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MIL-HDBK-1003/13A
3.0 DESIGN METHODS.
There are three steps in the design of a solar system: determination of solar
energy available per unit area of collector, determination of heating load,
and sizing the collector for cost effectiveness.  A series of worksheets
(Section 3.13) has been prepared to facilitate the design process for liquid
systems; see Section 3.22 for air systems.  The worksheets should be
duplicated as needed.  The design method presented here is based
substantially on the systems analysis done at the University of Wisconsin,
Madison (Beckman, Klein, and Duffie, 1977; Klein, Beckman, and Duffie, 1976).
The complex interaction between the components of a solar heating system has
been reduced by means of computer simulation to a single parametric chart of
FIAC versus FLAC with f as parameter (Figure 3-1), where FI is a
function of energy absorbed by the solar collector divided by building
heating load, AC is collector area, FL is a function of solar collector
heat losses divided by building heating load, and f is the fraction of
building heating load supplied by solar heating.  The requirement for advance
knowledge of system temperatures has been eliminated by use of these heat
balance ratios.
The method has been checked with computer simulations for the climates of
Madison, Wisconsin; Blue Hill, Massachusetts; Charleston, South Carolina;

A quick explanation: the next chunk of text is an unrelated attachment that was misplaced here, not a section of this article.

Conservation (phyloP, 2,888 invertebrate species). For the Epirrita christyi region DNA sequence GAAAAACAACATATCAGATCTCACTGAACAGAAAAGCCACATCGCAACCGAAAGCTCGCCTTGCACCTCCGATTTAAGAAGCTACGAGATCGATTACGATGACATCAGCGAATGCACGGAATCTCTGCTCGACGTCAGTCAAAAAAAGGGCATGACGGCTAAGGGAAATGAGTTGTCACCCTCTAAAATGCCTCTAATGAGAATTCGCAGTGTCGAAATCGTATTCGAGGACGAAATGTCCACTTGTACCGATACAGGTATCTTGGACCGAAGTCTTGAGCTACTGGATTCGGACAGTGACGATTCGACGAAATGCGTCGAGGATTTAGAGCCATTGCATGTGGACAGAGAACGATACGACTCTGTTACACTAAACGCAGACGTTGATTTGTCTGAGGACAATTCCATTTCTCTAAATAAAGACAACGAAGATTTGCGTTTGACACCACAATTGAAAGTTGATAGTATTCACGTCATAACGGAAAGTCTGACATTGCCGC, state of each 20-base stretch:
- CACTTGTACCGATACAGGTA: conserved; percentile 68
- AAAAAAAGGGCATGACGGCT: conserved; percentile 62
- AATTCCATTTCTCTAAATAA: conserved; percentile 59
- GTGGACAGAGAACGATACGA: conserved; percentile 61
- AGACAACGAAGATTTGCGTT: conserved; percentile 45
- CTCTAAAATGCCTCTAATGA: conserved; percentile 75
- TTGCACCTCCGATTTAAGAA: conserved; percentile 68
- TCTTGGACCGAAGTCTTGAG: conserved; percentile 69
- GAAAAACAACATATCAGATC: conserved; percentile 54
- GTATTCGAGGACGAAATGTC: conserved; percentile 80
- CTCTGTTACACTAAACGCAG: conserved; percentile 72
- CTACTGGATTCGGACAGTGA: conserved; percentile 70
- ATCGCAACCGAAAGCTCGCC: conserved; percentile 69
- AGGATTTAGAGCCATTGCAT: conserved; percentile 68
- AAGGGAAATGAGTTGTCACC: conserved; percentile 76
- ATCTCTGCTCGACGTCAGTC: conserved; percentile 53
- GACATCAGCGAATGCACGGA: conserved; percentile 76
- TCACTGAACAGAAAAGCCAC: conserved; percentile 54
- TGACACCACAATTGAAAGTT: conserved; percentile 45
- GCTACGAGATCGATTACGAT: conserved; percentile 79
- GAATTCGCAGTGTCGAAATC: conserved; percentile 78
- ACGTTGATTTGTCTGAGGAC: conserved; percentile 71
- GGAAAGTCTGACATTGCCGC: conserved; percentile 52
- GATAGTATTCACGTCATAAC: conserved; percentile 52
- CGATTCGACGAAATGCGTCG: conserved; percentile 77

Albuquerque, New Mexico; and Boulder, Colorado.  The standard errors of the
differences _ between the computer simulated and the values estimated by this
_ method of f for the five locations were no greater than 0.014 (1.4% error);
f is the yearly average of the monthly f.  Eight years of data were used for
the Madison, Wisconsin, case.  This method then appears to be sufficiently
accurate for most applications and is a method widely used in the industry.
It is the basis for an interactive computer program FCHART (Durlak, 1979b),
hand calculator programs (Durlak, 1979b), and HUD reports (U.S. Dept HUD,
1977).
3.1 Job summary - Worksheet A.  Worksheet A is a summary sheet that shows
the effect of collector size on savings-investment ratio (SIR).  This is the
final desired answer to the question of the design process:  What size
collector (and total system) gives greatest payback?  If all SIRs are less
than 1.0, then a solar system is not economical for the application at the
conditions used in the design.  The number of collector areas (or SIR's) that
need be evaluated will vary with each job.  Maximum accuracy will be obtained
by calculating enough points to plot an optimization curve of collector area
versus SIR.  The most cost effective choice will then be apparent.  A period
of 25 years' fuel saving is used in calculations per NAVFAC P-442 as lifetime
for utilities.  Solar systems can be designed to last this long.  Three
methods are shown in Section 3.7.  Computations completed on subsequent
worksheets will be transferred to Worksheet A.  Note that only the portion of
conventional heating systems cost in excess of that normally required should
be included in solar systems cost analysis.  However, for budgetary purposes
in new construction, then, the total solar system cost is the sum of the
excess cost plus the previously excluded conventional system cost.
3.2 Solar collector Parameters - Worksheet B.  The purpose of Worksheet B
is to gather the variables needed to calculate FI and FL (see paragraph
3.0).  The first two parameters, FR([tau][alpha])n and FRUL represent
the y intercept and slope, respectively, of the [eta] versus [delta]T/I
curve, Figure 2-7, applicable to the chosen collector.  FR is collector
heat removal factor,
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